De son côté, Mohamed Ahmed Youssef, président de la chambre touristique de Louxor, a exprimé la bienvenue pour les touristes juifs. La ville a fait l’objet de mesures de sécurité draconiennes pour protéger ce groupe israélien dont les membres ont arpenté les rues de la ville à pieds.

vendredi 10 avril 2009

Propagande holocaustique

"Et pourquoi doit-on continuer à demander pardon aux Juifs"

Dans un entretien accordé au magazine flamand, P-magazine, le comédien Alex Agnew a fait cette déclaration très courageuse .

"Et pourquoi doit-on continuer à demander pardon aux Juifs parce qu’ils se sont laissé tuer dans les camps de concentration au lieu de mourir, l’arme à la main, comme mon grand-père [qui était un soldat anglais]."

"J’habite parmi des Juifs hassidiques à Berchem. Et je pense parfois : "S’ils se sont toujours comportés comme ils se comportent aujourd’hui avec nous, alors je ne suis pas surpris du sort qui leur a été réservé plusieurs fois dans l’histoire"."

Pedro Arroja: la culture juive est une culture d'agitateurs porteuse de violence

Le Professeur Pedro Arroja, qui dirige le département d’économie de l'Université Autonome de Lisbonne (UAL), a publié ce billet dans le site Portugal Contemporâneo.

" … je prévois que la crise économique actuelle va déboucher sur de la violence, comme cela s’est produit pendant la crise économique des années 30. Ce sont les Etats-Unis, la grande puissance économique de nos jours, qui seront à l’origine de la violence, comme l’a été l’Allemagne qui était la grande puissance des années 30. La violence risque de déborder les frontières américaines et, maintenant comme alors, pourrait se transformer en guerre mondiale.

La violence aux Etats-Unis sera raciale et sera déclenchée par les Noirs contre les Blancs. La crise économique aggravera profondément les conditions de vie de la communauté noire américaine, qui est déjà la plus pauvre du pays. La violence explosera chez les Noirs comme un acte de vengence contre la domination séculière exercée par les Blancs sur la société américaine – domination économique, politique, sociale, culturelle et raciale.

Le fait qu’un membre de la communauté noire préside à la Maison Blanche sera un facteur d'incitation à la violence puissant. Et le fait que 70% des Juifs – une culture d’agitateurs – ont voté pour le Parti Démocrate ne fera que favoriser l’agitation."

vendredi 3 avril 2009

Liban: Quand la Finul se comporte en force occupante

Une force de la Finul ( Force d'intérim des Nations unies au Liban) a interdit par la force à une équipe télévisée d'al-Manar accompagnée d'un député représentant de cette région, Kassem Hachem de s'approcher d'un village frontalier de Ghajar, occupé depuis la guerre de juillet 2006. Une altercation a même opposé le correspondant d'al-Manar au sud du Liban et les soldats de la brigade espagnole connus par les libanais du Sud pour leur agressivité et leur comportement d'espionnage.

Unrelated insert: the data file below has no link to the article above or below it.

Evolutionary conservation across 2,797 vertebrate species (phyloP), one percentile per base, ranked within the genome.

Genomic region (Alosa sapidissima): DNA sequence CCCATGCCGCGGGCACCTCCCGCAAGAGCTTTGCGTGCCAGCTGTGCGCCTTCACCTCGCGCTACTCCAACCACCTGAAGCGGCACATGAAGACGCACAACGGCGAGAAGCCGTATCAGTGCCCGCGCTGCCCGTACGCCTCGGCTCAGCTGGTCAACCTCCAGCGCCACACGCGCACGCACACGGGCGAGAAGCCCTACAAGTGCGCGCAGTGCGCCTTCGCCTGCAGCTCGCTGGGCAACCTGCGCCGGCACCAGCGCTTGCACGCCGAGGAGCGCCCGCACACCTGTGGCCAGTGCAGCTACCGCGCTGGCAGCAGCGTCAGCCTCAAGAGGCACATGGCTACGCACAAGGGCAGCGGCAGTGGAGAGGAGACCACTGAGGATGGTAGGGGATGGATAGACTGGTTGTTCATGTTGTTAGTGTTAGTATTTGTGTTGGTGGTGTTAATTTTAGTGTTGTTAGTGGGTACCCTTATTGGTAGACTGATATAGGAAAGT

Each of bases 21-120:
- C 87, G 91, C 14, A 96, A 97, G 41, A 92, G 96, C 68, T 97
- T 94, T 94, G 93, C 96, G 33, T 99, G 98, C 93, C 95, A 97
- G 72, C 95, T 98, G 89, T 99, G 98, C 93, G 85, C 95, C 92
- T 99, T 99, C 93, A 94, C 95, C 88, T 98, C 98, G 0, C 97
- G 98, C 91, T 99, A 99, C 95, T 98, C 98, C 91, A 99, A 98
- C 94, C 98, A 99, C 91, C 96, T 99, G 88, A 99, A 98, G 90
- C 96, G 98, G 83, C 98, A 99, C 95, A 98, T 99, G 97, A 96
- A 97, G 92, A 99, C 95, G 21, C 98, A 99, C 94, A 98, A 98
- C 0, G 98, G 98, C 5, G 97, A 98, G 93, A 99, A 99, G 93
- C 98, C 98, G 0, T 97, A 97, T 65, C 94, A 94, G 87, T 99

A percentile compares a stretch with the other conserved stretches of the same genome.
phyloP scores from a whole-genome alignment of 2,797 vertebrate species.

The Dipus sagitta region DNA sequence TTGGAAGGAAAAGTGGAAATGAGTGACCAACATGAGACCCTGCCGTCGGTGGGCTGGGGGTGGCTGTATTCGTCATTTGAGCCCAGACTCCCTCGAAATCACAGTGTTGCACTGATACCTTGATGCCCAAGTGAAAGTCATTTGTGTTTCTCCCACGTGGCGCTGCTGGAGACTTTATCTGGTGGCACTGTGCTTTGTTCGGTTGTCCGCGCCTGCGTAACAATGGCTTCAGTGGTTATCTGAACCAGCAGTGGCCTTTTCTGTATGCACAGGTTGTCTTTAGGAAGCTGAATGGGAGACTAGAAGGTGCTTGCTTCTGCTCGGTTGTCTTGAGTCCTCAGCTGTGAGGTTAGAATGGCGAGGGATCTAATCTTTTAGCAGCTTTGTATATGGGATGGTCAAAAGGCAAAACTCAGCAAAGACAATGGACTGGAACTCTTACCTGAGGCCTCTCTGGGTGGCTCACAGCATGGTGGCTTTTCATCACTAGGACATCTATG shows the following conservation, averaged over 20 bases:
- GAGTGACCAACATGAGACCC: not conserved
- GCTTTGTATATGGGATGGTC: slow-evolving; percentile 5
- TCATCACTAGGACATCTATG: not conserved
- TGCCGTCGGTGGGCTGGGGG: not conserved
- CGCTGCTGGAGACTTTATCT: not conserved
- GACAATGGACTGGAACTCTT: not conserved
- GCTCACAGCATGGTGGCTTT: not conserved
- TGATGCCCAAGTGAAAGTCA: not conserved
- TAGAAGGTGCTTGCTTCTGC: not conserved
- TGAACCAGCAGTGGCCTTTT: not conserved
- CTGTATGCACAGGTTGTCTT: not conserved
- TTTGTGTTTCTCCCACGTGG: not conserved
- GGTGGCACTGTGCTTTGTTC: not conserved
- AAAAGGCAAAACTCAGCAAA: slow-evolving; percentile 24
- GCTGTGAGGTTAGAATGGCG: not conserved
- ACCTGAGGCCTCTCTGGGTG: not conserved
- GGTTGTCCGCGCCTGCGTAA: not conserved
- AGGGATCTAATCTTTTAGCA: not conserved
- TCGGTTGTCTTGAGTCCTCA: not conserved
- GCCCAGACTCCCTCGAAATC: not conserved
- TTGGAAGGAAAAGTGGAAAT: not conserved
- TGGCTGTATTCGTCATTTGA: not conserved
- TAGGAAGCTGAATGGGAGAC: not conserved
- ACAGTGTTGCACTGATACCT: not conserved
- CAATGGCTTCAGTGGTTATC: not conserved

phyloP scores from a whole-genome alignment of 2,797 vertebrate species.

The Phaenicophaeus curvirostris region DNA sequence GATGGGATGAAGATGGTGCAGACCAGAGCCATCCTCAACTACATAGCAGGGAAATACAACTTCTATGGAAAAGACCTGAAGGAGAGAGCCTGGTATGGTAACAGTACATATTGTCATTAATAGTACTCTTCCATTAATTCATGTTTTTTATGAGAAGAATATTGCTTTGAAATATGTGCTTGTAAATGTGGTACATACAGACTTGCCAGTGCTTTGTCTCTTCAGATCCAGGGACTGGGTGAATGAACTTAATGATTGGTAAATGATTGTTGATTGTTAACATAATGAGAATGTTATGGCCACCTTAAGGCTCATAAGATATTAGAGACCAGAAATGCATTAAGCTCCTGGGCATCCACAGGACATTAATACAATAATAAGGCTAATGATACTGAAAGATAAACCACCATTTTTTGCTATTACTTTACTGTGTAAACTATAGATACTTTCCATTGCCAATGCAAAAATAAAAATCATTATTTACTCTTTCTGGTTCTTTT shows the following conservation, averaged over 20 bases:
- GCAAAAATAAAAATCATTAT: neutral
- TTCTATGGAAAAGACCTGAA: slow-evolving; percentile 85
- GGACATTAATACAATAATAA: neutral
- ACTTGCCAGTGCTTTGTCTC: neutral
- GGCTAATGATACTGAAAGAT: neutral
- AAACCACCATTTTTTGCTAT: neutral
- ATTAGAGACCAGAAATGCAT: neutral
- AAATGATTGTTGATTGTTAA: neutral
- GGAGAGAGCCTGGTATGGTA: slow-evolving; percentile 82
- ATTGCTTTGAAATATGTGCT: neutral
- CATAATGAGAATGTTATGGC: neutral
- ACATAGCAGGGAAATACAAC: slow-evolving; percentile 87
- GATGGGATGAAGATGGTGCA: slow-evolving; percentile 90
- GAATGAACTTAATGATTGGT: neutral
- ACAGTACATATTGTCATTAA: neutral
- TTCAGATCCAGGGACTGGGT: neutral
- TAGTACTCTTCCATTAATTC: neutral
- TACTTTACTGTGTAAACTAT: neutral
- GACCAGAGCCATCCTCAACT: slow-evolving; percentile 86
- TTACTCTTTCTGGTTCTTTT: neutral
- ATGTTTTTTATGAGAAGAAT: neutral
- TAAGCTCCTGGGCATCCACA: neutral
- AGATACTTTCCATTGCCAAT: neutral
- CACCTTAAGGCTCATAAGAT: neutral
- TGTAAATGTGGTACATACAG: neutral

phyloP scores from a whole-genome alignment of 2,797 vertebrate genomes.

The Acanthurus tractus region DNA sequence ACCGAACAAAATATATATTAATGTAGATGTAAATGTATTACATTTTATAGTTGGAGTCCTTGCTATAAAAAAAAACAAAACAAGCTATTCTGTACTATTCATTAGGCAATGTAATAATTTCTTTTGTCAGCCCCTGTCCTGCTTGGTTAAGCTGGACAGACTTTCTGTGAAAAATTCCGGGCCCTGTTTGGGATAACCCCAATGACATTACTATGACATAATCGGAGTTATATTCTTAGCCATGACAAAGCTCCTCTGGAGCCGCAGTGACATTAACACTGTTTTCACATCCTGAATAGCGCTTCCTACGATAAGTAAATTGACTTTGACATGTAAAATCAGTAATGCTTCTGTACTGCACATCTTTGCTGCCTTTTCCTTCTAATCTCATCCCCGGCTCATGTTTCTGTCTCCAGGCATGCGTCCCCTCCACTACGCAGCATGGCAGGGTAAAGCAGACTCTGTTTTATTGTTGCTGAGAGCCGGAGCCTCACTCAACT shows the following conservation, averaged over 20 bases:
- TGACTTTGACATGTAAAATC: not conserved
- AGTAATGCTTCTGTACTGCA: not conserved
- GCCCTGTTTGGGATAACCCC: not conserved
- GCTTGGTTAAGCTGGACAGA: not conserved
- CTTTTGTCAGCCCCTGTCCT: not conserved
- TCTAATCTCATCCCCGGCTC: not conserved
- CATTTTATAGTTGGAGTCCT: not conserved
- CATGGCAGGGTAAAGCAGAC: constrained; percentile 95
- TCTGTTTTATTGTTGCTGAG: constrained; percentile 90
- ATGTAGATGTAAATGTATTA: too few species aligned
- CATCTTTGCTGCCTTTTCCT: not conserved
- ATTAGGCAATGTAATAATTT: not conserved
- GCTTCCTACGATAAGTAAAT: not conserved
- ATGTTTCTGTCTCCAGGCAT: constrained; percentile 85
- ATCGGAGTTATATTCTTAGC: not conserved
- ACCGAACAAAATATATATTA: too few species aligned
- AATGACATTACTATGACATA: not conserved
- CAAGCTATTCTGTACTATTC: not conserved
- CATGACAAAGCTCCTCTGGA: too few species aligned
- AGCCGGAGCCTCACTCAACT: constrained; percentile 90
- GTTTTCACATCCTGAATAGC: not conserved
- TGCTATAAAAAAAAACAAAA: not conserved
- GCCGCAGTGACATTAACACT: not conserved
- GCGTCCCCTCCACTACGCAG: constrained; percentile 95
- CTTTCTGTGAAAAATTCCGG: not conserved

Sachant que la région que l'équipe voulait visiter se situe à 2Km des fils barbelés. L'équipe était surprise de voir que le village d'Abbassiyeh voisin de celui de Ghajar est lui aussi bordé d'obstacles, comme s'il s'agissait d'y instaurer une région tampon.
Sachant que l'entité sioniste ne cesse d'ajourner son retrait de la partie libanaise de ce village. Elle s'était engagée à le faire auprès du secrétaire général des Nations Unies Ban Ki Mon en Août dernier.

Selon le député Hachem la décision de se rendre dans la partie libanaise du village Ghajar a été prise après avoir entendu les propos du chef de la diplomatie israélien, Avigdor Libermann, selon lesquels Israël ne restituera jamais les terres occupées: " nous voulions déclarer que nous insistons pour la libération de cette terre ainsi que des hameaux de Chébaa et de la colline de Kfar Chouba" a ajouté Hachem qui s'est étonné que la communauté internationale ne bronche nullement face aux propos israéliens. Pour Hachem, "cette impunité israélienne montre bien que seule l'option de la résistance libèrera les territoires occupés", que ce soit a Liban, en Syrie ou en Palestine.


les archives ottomanes révèlent les mensonges des colons qui veulent s’accaparer des terrains à Jérusalem-Est

Le refroidissement récent des relations entre Israël et la Turquie a donné un coup de fouet important à la bataille juridique menée par les familles palestiniennes qui tentent d’empêcher que des colons juifs ne s’emparent de leur quartier à Jérusalem-Est.

Hebergeur d'images


Après l’attaque de l’armée israélienne contre la Bande de Gaza en janvier, les avocats des familles ont eu pour la première fois accès aux archives du cadastre ottoman à Ankara, leur fournissant ce qu’ils disent être la preuve que les titres de propriété produits par les colons sont des faux.